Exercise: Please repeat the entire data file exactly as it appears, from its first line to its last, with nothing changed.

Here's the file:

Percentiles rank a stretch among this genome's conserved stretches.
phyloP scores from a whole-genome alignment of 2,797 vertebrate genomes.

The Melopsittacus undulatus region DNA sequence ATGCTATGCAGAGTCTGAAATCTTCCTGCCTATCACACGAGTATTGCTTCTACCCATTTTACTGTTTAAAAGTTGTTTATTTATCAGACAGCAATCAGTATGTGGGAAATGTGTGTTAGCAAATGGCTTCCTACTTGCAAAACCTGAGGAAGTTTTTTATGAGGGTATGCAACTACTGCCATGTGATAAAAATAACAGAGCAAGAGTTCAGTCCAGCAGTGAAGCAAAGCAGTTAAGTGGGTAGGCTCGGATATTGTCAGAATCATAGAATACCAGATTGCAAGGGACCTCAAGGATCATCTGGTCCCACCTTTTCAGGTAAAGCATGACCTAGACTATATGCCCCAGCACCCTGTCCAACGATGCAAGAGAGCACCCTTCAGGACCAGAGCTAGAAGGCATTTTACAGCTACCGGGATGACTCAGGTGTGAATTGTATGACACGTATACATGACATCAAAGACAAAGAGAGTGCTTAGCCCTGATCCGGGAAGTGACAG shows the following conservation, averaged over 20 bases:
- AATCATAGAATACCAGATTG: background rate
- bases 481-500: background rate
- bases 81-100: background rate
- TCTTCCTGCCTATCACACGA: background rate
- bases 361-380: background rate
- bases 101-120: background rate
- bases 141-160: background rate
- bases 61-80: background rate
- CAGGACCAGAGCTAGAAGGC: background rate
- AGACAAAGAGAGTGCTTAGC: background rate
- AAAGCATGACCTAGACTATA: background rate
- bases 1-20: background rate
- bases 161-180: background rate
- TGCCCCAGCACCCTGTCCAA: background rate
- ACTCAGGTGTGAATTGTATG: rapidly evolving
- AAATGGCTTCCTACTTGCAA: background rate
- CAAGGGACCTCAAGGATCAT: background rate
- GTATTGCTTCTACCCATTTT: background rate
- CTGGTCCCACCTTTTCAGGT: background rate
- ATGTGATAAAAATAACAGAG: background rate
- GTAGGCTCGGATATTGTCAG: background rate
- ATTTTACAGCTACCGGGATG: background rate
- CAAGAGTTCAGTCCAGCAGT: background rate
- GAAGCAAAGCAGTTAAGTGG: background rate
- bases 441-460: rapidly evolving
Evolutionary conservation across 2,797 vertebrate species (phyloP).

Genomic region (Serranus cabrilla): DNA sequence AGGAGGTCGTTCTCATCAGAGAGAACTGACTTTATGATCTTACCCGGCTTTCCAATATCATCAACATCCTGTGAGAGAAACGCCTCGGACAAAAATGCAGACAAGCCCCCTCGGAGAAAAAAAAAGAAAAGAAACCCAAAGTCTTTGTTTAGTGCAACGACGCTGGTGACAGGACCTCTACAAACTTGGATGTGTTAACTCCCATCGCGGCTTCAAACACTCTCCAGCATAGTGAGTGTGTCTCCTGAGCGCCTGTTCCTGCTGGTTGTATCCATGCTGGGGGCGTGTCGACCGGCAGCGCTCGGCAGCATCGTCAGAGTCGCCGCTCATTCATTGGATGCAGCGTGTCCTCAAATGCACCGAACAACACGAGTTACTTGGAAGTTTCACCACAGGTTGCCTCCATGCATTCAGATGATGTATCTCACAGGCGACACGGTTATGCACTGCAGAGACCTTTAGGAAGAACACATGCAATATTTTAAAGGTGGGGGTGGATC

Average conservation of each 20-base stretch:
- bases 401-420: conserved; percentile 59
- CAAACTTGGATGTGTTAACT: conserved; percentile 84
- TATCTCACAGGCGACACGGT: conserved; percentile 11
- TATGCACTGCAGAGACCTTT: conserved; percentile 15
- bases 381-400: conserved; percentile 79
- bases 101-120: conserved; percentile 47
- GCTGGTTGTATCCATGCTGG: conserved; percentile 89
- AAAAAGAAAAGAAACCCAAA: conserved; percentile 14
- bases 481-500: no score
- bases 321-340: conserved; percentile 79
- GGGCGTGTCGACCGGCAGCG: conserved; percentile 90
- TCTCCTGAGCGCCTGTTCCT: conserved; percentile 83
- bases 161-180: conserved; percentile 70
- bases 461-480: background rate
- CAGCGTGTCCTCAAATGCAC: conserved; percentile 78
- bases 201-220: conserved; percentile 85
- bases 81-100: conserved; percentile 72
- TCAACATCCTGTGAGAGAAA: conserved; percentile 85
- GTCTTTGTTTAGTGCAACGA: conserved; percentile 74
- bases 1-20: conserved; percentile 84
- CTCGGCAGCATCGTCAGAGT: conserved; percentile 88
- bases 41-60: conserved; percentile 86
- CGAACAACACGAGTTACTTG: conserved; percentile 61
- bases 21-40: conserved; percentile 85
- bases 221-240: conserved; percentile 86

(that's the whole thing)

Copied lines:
Percentiles rank a stretch among this genome's conserved stretches.
phyloP scores from a whole-genome alignment of 2,797 vertebrate genomes.

The Melopsittacus undulatus region DNA sequence ATGCTATGCAGAGTCTGAAATCTTCCTGCCTATCACACGAGTATTGCTTCTACCCATTTTACTGTTTAAAAGTTGTTTATTTATCAGACAGCAATCAGTATGTGGGAAATGTGTGTTAGCAAATGGCTTCCTACTTGCAAAACCTGAGGAAGTTTTTTATGAGGGTATGCAACTACTGCCATGTGATAAAAATAACAGAGCAAGAGTTCAGTCCAGCAGTGAAGCAAAGCAGTTAAGTGGGTAGGCTCGGATATTGTCAGAATCATAGAATACCAGATTGCAAGGGACCTCAAGGATCATCTGGTCCCACCTTTTCAGGTAAAGCATGACCTAGACTATATGCCCCAGCACCCTGTCCAACGATGCAAGAGAGCACCCTTCAGGACCAGAGCTAGAAGGCATTTTACAGCTACCGGGATGACTCAGGTGTGAATTGTATGACACGTATACATGACATCAAAGACAAAGAGAGTGCTTAGCCCTGATCCGGGAAGTGACAG shows the following conservation, averaged over 20 bases:
- AATCATAGAATACCAGATTG: background rate
- bases 481-500: background rate
- bases 81-100: background rate
- TCTTCCTGCCTATCACACGA: background rate
- bases 361-380: background rate
- bases 101-120: background rate
- bases 141-160: background rate
- bases 61-80: background rate
- CAGGACCAGAGCTAGAAGGC: background rate
- AGACAAAGAGAGTGCTTAGC: background rate
- AAAGCATGACCTAGACTATA: background rate
- bases 1-20: background rate
- bases 161-180: background rate
- TGCCCCAGCACCCTGTCCAA: background rate
- ACTCAGGTGTGAATTGTATG: rapidly evolving
- AAATGGCTTCCTACTTGCAA: background rate
- CAAGGGACCTCAAGGATCAT: background rate
- GTATTGCTTCTACCCATTTT: background rate
- CTGGTCCCACCTTTTCAGGT: background rate
- ATGTGATAAAAATAACAGAG: background rate
- GTAGGCTCGGATATTGTCAG: background rate
- ATTTTACAGCTACCGGGATG: background rate
- CAAGAGTTCAGTCCAGCAGT: background rate
- GAAGCAAAGCAGTTAAGTGG: background rate
- bases 441-460: rapidly evolving
Evolutionary conservation across 2,797 vertebrate species (phyloP).

Genomic region (Serranus cabrilla): DNA sequence AGGAGGTCGTTCTCATCAGAGAGAACTGACTTTATGATCTTACCCGGCTTTCCAATATCATCAACATCCTGTGAGAGAAACGCCTCGGACAAAAATGCAGACAAGCCCCCTCGGAGAAAAAAAAAGAAAAGAAACCCAAAGTCTTTGTTTAGTGCAACGACGCTGGTGACAGGACCTCTACAAACTTGGATGTGTTAACTCCCATCGCGGCTTCAAACACTCTCCAGCATAGTGAGTGTGTCTCCTGAGCGCCTGTTCCTGCTGGTTGTATCCATGCTGGGGGCGTGTCGACCGGCAGCGCTCGGCAGCATCGTCAGAGTCGCCGCTCATTCATTGGATGCAGCGTGTCCTCAAATGCACCGAACAACACGAGTTACTTGGAAGTTTCACCACAGGTTGCCTCCATGCATTCAGATGATGTATCTCACAGGCGACACGGTTATGCACTGCAGAGACCTTTAGGAAGAACACATGCAATATTTTAAAGGTGGGGGTGGATC

Average conservation of each 20-base stretch:
- bases 401-420: conserved; percentile 59
- CAAACTTGGATGTGTTAACT: conserved; percentile 84
- TATCTCACAGGCGACACGGT: conserved; percentile 11
- TATGCACTGCAGAGACCTTT: conserved; percentile 15
- bases 381-400: conserved; percentile 79
- bases 101-120: conserved; percentile 47
- GCTGGTTGTATCCATGCTGG: conserved; percentile 89
- AAAAAGAAAAGAAACCCAAA: conserved; percentile 14
- bases 481-500: no score
- bases 321-340: conserved; percentile 79
- GGGCGTGTCGACCGGCAGCG: conserved; percentile 90
- TCTCCTGAGCGCCTGTTCCT: conserved; percentile 83
- bases 161-180: conserved; percentile 70
- bases 461-480: background rate
- CAGCGTGTCCTCAAATGCAC: conserved; percentile 78
- bases 201-220: conserved; percentile 85
- bases 81-100: conserved; percentile 72
- TCAACATCCTGTGAGAGAAA: conserved; percentile 85
- GTCTTTGTTTAGTGCAACGA: conserved; percentile 74
- bases 1-20: conserved; percentile 84
- CTCGGCAGCATCGTCAGAGT: conserved; percentile 88
- bases 41-60: conserved; percentile 86
- CGAACAACACGAGTTACTTG: conserved; percentile 61
- bases 21-40: conserved; percentile 85
- bases 221-240: conserved; percentile 86